- This would involve a deliberate activity to capture, retain and share knowledge gained from successful translation projects, benefitting all future projects.
- Recognition of the financial support required for a successful translation project
- Such projects involve assets, equipment and dedicated teams, the cost of which is often underestimated by universities. Funding is needed to support translation projects.
Funding for translation would involve investment in ‘translation professionals’ who would facilitate the steps outlined above. Included in this would be ‘translation managers’ and ‘translation project scientists’. The former would play a role in awareness and education at both sides of the bridge, with the ability to move across as required, ensuring both organisations are working to the same expectations. The latter would be involved in conducting additional testing and increasing understanding during the scale up process, ensuring discoveries are innovation-ready. This people-based system would support communication and feedback, allowing universities and Catapults to gain better understanding of each other and enhancing future projects.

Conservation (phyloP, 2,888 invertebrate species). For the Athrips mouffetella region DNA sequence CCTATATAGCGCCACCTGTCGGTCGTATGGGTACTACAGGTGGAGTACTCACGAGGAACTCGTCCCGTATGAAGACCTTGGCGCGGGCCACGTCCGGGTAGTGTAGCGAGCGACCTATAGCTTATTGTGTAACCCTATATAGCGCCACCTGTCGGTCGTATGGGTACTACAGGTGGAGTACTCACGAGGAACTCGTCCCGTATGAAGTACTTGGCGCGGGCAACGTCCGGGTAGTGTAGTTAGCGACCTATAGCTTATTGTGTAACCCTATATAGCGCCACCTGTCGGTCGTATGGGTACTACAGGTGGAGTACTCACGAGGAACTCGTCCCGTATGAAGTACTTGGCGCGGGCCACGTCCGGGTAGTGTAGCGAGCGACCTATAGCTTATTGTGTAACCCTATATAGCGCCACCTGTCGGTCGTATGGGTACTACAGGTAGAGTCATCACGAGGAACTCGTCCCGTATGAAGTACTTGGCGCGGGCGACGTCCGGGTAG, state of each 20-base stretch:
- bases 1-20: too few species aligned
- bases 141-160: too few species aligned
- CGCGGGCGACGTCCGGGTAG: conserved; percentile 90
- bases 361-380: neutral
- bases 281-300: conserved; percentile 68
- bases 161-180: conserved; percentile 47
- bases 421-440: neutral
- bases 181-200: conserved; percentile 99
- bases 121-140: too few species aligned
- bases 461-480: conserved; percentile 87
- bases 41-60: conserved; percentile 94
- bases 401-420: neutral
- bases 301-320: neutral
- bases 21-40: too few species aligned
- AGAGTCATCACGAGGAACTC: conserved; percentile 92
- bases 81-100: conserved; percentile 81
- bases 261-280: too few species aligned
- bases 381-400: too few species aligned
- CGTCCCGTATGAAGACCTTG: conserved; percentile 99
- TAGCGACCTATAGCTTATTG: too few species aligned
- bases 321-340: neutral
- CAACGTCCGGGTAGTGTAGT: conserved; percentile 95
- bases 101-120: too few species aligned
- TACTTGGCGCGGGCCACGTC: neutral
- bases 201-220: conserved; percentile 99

Targeted funding to drive UK innovation
A crucial aspect to consider when directing investment for translation is identifying which areas should be prioritised to provide the best return on investment. Universities that don’t already have connections with Catapult centres offer the greatest potential for improvement. Building bridges between organisations that aren’t already linked should therefore be the focus of initial funding efforts, providing the greatest increase in technology progression.
It is clear that tackling the translation challenge will initially require increased investment into the technology pipeline. If this funding can be used to build a successful bridge between academia and the Catapults, it will ultimately improve the efficiency of UK research and development and allow more discoveries to progress to commercialisation. This would increase return on investment for government research and development funding, boosting UK industry and driving a virtuous cycle of increased funding providing increased returns.